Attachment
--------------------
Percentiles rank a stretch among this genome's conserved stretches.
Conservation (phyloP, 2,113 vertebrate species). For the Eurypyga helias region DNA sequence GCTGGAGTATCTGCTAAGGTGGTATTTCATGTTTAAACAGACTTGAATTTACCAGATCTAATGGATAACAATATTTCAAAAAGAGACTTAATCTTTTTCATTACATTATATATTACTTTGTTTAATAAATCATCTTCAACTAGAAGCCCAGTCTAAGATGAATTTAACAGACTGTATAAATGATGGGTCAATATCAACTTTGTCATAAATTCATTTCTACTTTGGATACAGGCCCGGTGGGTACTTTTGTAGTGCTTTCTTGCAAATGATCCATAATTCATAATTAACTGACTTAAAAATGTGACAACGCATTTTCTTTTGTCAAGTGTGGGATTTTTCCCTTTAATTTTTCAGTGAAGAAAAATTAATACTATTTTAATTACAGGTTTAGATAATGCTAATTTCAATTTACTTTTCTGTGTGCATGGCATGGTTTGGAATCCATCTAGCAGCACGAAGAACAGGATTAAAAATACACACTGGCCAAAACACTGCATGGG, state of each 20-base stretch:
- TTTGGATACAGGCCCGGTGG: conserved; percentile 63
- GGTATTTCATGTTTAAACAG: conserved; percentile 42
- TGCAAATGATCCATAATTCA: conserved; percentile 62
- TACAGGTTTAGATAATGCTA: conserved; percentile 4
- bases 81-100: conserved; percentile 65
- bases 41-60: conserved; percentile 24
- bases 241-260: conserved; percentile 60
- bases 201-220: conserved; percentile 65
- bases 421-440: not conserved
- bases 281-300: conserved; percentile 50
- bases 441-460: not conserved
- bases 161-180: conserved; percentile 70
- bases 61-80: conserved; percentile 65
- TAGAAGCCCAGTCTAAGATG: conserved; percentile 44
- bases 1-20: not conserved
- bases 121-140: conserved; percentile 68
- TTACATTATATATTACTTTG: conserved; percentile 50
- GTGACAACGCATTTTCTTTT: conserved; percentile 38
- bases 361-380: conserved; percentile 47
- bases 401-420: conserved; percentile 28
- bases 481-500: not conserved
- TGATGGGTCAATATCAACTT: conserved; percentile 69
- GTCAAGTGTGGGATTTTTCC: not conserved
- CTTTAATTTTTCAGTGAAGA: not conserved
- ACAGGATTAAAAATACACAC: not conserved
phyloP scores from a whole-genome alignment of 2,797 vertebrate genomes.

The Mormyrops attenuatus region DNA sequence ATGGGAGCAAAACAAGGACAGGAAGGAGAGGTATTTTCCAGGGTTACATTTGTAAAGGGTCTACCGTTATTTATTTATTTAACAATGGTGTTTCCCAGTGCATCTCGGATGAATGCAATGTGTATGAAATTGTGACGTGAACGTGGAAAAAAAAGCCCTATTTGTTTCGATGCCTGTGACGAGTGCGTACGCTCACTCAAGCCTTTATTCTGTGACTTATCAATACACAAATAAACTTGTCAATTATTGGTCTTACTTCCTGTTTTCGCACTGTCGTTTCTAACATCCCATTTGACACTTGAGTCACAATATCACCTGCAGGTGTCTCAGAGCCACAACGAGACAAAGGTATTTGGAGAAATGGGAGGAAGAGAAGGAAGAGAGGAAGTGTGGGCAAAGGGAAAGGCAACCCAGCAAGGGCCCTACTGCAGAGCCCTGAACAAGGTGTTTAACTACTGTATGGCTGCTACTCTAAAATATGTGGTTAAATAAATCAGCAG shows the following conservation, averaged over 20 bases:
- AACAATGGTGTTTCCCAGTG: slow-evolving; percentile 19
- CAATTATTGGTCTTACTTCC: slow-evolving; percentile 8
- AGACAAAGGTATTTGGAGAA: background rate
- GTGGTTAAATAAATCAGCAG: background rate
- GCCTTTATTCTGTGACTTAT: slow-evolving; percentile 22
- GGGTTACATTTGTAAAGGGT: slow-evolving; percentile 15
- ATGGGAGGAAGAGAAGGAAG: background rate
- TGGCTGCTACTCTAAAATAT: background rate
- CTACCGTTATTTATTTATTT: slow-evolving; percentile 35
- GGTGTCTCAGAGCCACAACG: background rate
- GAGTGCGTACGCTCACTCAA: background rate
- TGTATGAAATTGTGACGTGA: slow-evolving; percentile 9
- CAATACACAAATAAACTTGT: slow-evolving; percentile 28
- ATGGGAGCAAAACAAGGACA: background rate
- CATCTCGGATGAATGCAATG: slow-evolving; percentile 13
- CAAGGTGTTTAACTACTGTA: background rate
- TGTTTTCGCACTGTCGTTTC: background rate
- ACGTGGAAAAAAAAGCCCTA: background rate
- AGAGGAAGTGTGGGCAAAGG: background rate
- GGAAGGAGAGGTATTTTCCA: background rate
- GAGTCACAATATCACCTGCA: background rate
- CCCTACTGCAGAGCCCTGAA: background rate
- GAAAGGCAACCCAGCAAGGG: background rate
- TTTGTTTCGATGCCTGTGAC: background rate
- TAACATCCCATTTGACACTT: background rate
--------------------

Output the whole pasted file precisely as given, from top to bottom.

Percentiles rank a stretch among this genome's conserved stretches.
Conservation (phyloP, 2,113 vertebrate species). For the Eurypyga helias region DNA sequence GCTGGAGTATCTGCTAAGGTGGTATTTCATGTTTAAACAGACTTGAATTTACCAGATCTAATGGATAACAATATTTCAAAAAGAGACTTAATCTTTTTCATTACATTATATATTACTTTGTTTAATAAATCATCTTCAACTAGAAGCCCAGTCTAAGATGAATTTAACAGACTGTATAAATGATGGGTCAATATCAACTTTGTCATAAATTCATTTCTACTTTGGATACAGGCCCGGTGGGTACTTTTGTAGTGCTTTCTTGCAAATGATCCATAATTCATAATTAACTGACTTAAAAATGTGACAACGCATTTTCTTTTGTCAAGTGTGGGATTTTTCCCTTTAATTTTTCAGTGAAGAAAAATTAATACTATTTTAATTACAGGTTTAGATAATGCTAATTTCAATTTACTTTTCTGTGTGCATGGCATGGTTTGGAATCCATCTAGCAGCACGAAGAACAGGATTAAAAATACACACTGGCCAAAACACTGCATGGG, state of each 20-base stretch:
- TTTGGATACAGGCCCGGTGG: conserved; percentile 63
- GGTATTTCATGTTTAAACAG: conserved; percentile 42
- TGCAAATGATCCATAATTCA: conserved; percentile 62
- TACAGGTTTAGATAATGCTA: conserved; percentile 4
- bases 81-100: conserved; percentile 65
- bases 41-60: conserved; percentile 24
- bases 241-260: conserved; percentile 60
- bases 201-220: conserved; percentile 65
- bases 421-440: not conserved
- bases 281-300: conserved; percentile 50
- bases 441-460: not conserved
- bases 161-180: conserved; percentile 70
- bases 61-80: conserved; percentile 65
- TAGAAGCCCAGTCTAAGATG: conserved; percentile 44
- bases 1-20: not conserved
- bases 121-140: conserved; percentile 68
- TTACATTATATATTACTTTG: conserved; percentile 50
- GTGACAACGCATTTTCTTTT: conserved; percentile 38
- bases 361-380: conserved; percentile 47
- bases 401-420: conserved; percentile 28
- bases 481-500: not conserved
- TGATGGGTCAATATCAACTT: conserved; percentile 69
- GTCAAGTGTGGGATTTTTCC: not conserved
- CTTTAATTTTTCAGTGAAGA: not conserved
- ACAGGATTAAAAATACACAC: not conserved
phyloP scores from a whole-genome alignment of 2,797 vertebrate genomes.

The Mormyrops attenuatus region DNA sequence ATGGGAGCAAAACAAGGACAGGAAGGAGAGGTATTTTCCAGGGTTACATTTGTAAAGGGTCTACCGTTATTTATTTATTTAACAATGGTGTTTCCCAGTGCATCTCGGATGAATGCAATGTGTATGAAATTGTGACGTGAACGTGGAAAAAAAAGCCCTATTTGTTTCGATGCCTGTGACGAGTGCGTACGCTCACTCAAGCCTTTATTCTGTGACTTATCAATACACAAATAAACTTGTCAATTATTGGTCTTACTTCCTGTTTTCGCACTGTCGTTTCTAACATCCCATTTGACACTTGAGTCACAATATCACCTGCAGGTGTCTCAGAGCCACAACGAGACAAAGGTATTTGGAGAAATGGGAGGAAGAGAAGGAAGAGAGGAAGTGTGGGCAAAGGGAAAGGCAACCCAGCAAGGGCCCTACTGCAGAGCCCTGAACAAGGTGTTTAACTACTGTATGGCTGCTACTCTAAAATATGTGGTTAAATAAATCAGCAG shows the following conservation, averaged over 20 bases:
- AACAATGGTGTTTCCCAGTG: slow-evolving; percentile 19
- CAATTATTGGTCTTACTTCC: slow-evolving; percentile 8
- AGACAAAGGTATTTGGAGAA: background rate
- GTGGTTAAATAAATCAGCAG: background rate
- GCCTTTATTCTGTGACTTAT: slow-evolving; percentile 22
- GGGTTACATTTGTAAAGGGT: slow-evolving; percentile 15
- ATGGGAGGAAGAGAAGGAAG: background rate
- TGGCTGCTACTCTAAAATAT: background rate
- CTACCGTTATTTATTTATTT: slow-evolving; percentile 35
- GGTGTCTCAGAGCCACAACG: background rate
- GAGTGCGTACGCTCACTCAA: background rate
- TGTATGAAATTGTGACGTGA: slow-evolving; percentile 9
- CAATACACAAATAAACTTGT: slow-evolving; percentile 28
- ATGGGAGCAAAACAAGGACA: background rate
- CATCTCGGATGAATGCAATG: slow-evolving; percentile 13
- CAAGGTGTTTAACTACTGTA: background rate
- TGTTTTCGCACTGTCGTTTC: background rate
- ACGTGGAAAAAAAAGCCCTA: background rate
- AGAGGAAGTGTGGGCAAAGG: background rate
- GGAAGGAGAGGTATTTTCCA: background rate
- GAGTCACAATATCACCTGCA: background rate
- CCCTACTGCAGAGCCCTGAA: background rate
- GAAAGGCAACCCAGCAAGGG: background rate
- TTTGTTTCGATGCCTGTGAC: background rate
- TAACATCCCATTTGACACTT: background rate